In my 30 years of living in Park Slope, one of the days I will long remember is April 17, 2012 — the day the Landmarks Preservation Commission voted to add more than 600 buildings in the South Slope to the Park Slope Historic District.
At the LPC’s public hearing that day, I honestly did not expect much in the way of ceremony, just a routine bureaucratic action. When the item’s turn came on the agenda, the chair would call for a vote, the commissioners would duly respond, a “Resolution Passed” would be pronounced, and then it would be on to the next item.
Even though an affirmative vote on this expansion was never in doubt, I couldn’t have been more surprised and pleased by what actually happened. When discussion at the hearing turned to Park Slope, a map of the South Slope extension was projected behind the 11 commissioners. An LPC staff member recited an executive summary of the proposed action (which can be downloaded from on.nyc.gov/2012-Park-Slope-report). Park Slope looked glorious in the PowerPoint presentation that followed, photographed in early spring with tree blossoms in full bloom.
LPC Chair Robert Tierney then launched a discussion of the South Slope extension by remarking upon the positive relationship between his agency and the Park Slope Civic Council throughout the four-year evaluation process. He then asked each commissioner to comment. Michael Goldblum spoke about having lived on 10th Street for 18 years, and how the new addition forms a “seamless extension” of the original historic district and is “remarkably intact despite its age.” He praised the fact that the area will be protected from the prevalence of “Miracle Whip” buildings rising on Park Slope’s fringes, which lack the materials and craftsmanship that generations have appreciated in Park Slope’s 19th-century homes.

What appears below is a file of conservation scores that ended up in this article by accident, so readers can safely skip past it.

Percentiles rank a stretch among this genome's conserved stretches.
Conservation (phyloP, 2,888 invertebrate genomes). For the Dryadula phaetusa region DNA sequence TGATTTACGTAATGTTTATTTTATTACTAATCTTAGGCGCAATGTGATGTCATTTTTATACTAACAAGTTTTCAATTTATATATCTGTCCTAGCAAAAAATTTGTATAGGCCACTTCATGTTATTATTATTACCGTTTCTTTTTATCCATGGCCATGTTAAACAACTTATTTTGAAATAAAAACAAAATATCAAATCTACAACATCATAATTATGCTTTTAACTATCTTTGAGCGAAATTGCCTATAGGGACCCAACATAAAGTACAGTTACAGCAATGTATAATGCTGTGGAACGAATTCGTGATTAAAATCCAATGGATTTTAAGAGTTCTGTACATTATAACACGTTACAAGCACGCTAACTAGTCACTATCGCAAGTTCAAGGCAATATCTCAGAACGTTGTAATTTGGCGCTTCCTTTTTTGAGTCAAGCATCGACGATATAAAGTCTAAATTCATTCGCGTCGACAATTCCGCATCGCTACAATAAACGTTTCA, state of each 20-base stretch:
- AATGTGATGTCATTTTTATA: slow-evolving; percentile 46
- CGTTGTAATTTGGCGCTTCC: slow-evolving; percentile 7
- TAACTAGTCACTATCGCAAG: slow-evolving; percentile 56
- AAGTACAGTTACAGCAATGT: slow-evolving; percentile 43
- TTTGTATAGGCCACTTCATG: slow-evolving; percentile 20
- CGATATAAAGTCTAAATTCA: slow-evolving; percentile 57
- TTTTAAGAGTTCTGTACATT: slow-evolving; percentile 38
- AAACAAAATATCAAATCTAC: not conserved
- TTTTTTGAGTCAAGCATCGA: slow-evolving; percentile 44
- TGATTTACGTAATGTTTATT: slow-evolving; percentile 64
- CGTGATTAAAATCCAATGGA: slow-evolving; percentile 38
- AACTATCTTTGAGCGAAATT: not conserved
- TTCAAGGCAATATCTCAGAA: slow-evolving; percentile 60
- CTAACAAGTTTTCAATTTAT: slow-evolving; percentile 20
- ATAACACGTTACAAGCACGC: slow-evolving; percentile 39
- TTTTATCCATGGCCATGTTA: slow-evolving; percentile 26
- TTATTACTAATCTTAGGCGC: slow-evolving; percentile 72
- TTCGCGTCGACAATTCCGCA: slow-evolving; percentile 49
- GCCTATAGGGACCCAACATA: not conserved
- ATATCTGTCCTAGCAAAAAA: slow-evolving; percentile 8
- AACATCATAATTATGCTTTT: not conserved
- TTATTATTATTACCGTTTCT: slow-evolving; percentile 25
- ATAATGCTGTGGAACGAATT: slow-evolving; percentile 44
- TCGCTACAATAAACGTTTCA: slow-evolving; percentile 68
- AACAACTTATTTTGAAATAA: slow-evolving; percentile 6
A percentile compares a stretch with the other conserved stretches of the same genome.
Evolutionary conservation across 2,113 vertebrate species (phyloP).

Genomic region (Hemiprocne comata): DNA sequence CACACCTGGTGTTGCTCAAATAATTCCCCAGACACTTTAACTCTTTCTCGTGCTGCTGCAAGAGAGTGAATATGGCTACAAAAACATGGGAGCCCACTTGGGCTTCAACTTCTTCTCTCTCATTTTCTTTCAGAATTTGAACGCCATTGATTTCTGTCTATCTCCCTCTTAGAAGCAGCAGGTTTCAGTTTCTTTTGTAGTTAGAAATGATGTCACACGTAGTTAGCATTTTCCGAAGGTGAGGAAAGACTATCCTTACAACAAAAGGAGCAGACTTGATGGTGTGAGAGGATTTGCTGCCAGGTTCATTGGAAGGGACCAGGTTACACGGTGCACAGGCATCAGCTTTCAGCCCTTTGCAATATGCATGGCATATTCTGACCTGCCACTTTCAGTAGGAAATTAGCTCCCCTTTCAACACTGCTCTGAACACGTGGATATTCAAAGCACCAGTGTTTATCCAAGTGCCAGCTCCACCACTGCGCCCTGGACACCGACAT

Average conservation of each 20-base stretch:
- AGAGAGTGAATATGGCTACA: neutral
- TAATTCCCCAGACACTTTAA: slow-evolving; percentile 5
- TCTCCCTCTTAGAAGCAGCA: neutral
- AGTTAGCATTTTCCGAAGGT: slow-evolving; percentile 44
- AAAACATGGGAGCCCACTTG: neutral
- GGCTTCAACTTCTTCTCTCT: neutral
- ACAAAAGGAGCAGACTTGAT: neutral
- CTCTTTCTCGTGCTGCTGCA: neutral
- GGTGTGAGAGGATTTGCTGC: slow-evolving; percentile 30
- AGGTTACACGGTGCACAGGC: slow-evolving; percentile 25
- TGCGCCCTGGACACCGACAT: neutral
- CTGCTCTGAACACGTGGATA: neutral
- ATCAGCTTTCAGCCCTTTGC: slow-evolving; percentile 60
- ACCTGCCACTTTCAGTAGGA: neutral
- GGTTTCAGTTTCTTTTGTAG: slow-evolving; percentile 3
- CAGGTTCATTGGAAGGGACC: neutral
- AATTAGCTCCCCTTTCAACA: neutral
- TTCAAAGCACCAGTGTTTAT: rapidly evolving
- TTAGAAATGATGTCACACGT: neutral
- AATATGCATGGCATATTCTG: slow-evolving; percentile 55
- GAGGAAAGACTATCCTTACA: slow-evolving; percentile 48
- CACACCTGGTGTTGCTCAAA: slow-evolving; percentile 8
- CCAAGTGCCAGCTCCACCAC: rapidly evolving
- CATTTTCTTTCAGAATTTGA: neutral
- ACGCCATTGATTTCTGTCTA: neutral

Frederick Bland added, “I have to wonder why the South Slope was not designated in the 1970s,” an idea that triggered a very personal set of reflections. While I spent my childhood years in Indiana, Park Slope was in my roots, as my grandparents and father settled here in the 1920s not long after emigrating from Russia. My grandfather opened a hairdressing business that he operated for decades in the storefront where Carroll Cleaners is now. My earliest memories are of visiting Brooklyn — being awed by its size and mesmerized by the visual splendor of its brownstones. My young eyes — accustomed to the plain white box of a 1950s ranch house — found magic in the tall ceilings crowned by plaster moldings, rich wainscoting, parquet floors, and tiled fireplaces. I wanted to live in a brownstone when I grew up!
The desire to call Park Slope home was not universally shared in the 1950s and ’60s. When I went to college nearby, I became aware of the forces behind the decline of neighborhoods like Park Slope — such as bank redlining, growing automobile use, the exodus of manufacturing to the South, blockbusting tactics, and federal policies favoring suburbs over cities — and began to follow the dynamics of neighborhood change.
Through my close connections to Park Slope, I heard about Everett and Evelyn Ortner: how their activism was changing perceptions of Brownstone Brooklyn and encouraging families to come back to the city. Perhaps their crowning achievement, by virtue of their unrelenting advocacy and research, was to secure the designation of the Park Slope Historic District in July 1973. No other single event so marks the renaissance of Park Slope.